stone bench with glass marbles

Glass marbles are inlaid into the base of this stone bench to suggest a delicate balancing act.

“The Boy With Antlers” Natural Stone Mosaic in Raleigh Gallery Show

mosaic art

“The Boy With Antlers” Natural stone mosaic including travertine, marble, sandstone, granite. 22″ by 34″ This is a personal piece inspired by a character from the bedtime stories I tell my sons.

“The Boy With Antlers” is a natural stone mosaic I made based on one of the characters from bedtime stories I tell my sons. He is one of four friends possessed of animal traits- an impressive rack of elk antlers, as well as an incredible sense of smell. Of the four friends, he’s the only one who is troubled by his wild nature. I have posted one of the stories I wrote about Bo (his name) that can be downloaded here as a PDF. I also have recorded a couple of stories about the friends and posted them here.

The mosaic is currently on display (from March 4th to April 22) at the Betty Ray McCain Gallery in the Duke Energy Center at 2 East South Street, Raleigh, NC 27601. The mosaic was selected to take part in the 2018 North Carolina Artists Exhibition sponsored by the Raleigh Fine Arts Society. It is an honor to be selected to this juried show of talented North Carolina artists. The piece is for sale as part of the gallery show.

The first cuts of “The Boy With Antlers” are completed.

I worked on this mosaic for over a year, finding time to cut a few stones on the weekends. The face is marble and the antlers are made of travertine.

The Boy With Antlers mosaic being assembled

The mosaic is mounted to a cement backerboard using thinset mortar.

Marc Archambault making a mosaic in the studio.

“The Boy With Antlers” gets delivered to the Raleigh Fine Arts Society show.

I had “The Boy With Antlers” framed once he was accepted into the show. It looks great! The good folks at Frugal Framer knocked it out of the park.

GreenMan Mosaic Recognized by SAMA

A close up of the stones that make up the eye of the GreenMan mosaic.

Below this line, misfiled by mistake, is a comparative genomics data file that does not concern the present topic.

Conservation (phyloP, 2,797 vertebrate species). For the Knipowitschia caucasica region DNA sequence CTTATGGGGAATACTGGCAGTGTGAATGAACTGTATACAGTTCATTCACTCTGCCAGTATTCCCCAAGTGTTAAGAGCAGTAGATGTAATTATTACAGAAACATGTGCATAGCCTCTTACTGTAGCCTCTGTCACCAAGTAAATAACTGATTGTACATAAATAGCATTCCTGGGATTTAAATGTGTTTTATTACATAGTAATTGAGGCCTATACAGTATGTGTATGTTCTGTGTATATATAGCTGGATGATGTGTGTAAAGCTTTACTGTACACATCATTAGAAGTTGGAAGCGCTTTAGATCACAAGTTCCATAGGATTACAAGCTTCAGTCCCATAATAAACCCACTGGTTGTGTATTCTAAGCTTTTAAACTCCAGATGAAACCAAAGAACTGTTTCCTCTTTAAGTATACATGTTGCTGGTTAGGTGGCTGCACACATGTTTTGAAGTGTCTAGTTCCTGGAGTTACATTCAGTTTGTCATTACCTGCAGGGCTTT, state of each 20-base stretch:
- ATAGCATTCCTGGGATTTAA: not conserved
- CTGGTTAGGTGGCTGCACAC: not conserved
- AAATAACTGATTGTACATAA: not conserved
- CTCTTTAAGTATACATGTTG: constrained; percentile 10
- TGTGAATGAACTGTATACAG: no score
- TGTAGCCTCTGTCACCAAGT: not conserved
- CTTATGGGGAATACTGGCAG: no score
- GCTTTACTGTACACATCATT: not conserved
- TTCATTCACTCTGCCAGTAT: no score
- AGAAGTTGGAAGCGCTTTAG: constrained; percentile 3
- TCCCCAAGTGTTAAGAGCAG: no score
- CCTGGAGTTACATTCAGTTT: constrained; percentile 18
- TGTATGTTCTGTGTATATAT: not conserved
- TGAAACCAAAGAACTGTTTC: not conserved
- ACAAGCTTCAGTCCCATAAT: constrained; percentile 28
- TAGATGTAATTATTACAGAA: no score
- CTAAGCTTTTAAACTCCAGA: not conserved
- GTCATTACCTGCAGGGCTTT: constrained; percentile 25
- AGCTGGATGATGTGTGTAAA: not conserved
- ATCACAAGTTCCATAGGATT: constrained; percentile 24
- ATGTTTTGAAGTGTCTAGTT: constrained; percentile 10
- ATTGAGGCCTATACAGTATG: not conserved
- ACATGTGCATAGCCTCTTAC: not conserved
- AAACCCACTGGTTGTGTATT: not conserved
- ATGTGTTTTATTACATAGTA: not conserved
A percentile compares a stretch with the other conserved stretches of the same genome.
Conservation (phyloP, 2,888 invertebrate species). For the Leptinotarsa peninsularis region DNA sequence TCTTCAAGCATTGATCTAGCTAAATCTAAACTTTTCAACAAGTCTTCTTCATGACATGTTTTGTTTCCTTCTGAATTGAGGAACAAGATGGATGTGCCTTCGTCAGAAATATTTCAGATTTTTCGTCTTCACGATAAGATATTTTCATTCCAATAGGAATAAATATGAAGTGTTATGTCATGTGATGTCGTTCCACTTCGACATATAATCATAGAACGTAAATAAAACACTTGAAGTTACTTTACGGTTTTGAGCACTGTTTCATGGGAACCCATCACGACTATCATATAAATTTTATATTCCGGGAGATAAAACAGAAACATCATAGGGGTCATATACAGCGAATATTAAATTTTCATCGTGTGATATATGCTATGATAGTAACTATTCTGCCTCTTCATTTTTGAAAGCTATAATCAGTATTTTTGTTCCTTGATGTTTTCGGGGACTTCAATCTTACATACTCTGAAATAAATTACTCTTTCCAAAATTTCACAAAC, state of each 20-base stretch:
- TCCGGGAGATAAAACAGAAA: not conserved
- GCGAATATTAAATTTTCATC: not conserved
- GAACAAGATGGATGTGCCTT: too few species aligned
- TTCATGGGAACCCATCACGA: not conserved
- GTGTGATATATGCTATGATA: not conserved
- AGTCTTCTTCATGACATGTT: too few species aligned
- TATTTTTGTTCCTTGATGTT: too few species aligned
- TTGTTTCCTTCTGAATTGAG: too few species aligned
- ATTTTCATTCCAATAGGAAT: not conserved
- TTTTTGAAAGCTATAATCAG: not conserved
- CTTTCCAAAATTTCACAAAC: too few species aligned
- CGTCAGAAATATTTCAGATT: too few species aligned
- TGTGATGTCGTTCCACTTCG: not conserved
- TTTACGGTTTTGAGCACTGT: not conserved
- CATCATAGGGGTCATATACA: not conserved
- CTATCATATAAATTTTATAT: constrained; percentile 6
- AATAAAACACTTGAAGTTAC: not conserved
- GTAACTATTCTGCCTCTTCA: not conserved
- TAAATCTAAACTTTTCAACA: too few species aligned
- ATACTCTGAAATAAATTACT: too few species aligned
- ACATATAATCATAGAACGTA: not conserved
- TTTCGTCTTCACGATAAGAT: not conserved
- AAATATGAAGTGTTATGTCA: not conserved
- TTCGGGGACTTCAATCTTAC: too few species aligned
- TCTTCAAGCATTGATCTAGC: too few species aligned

Close up of the GreenMan mosaic
©2016 David Dietrich


“GreenMan” the mosaic created for the GreenMan Brewery in downtown Asheville has been selected for inclusion in the Society for American Mosaic Artists exhibition Mosaic Arts International: Juried Fine Art and Invitational. It was selected in the Site-Specific category of the juried show. Images of it will hang during the 16th Annual American Mosaic Summit. The show will be visible from May 4 to June 15, 2017 at the Janice Charach Gallery, Jewish Community Center of Metropolitan Detroit. The entire show will be posted on-line at AmericanMosaics.org beginning May 4, 2017.
Photo by David Dietrich

The Mountain Waterfall Mosaic

The Mountain Waterfall Mosaic is located at First Baptist Church of Asheville, and it was the last part of the Memorial Garden that we completed there. The waterfall was a collaborative effort between Hammerhead and the crew at Medallion Pools led by Mark Dorsey. While Mark and crew took charge of the waterwork elements of the waterfall, Hammerhead was charged with designing and installing the stone.

Details About the Mountain Waterfall Mosaic

The waterfall is located at the end of the stream path. In fact, the bluestone that runs throughout the stream path represents the flowing water and widens as it reaches the pool. The floor of the pool is completely done in the bluestone as well. The sky in the waterfall mosaic is also bluestone, and I like the implied metaphor here. These elements were key components of the design created by Steve Wyda and Ryan Blau of Vision Design Collaborative, the landscape architects who designed the Memorial Garden.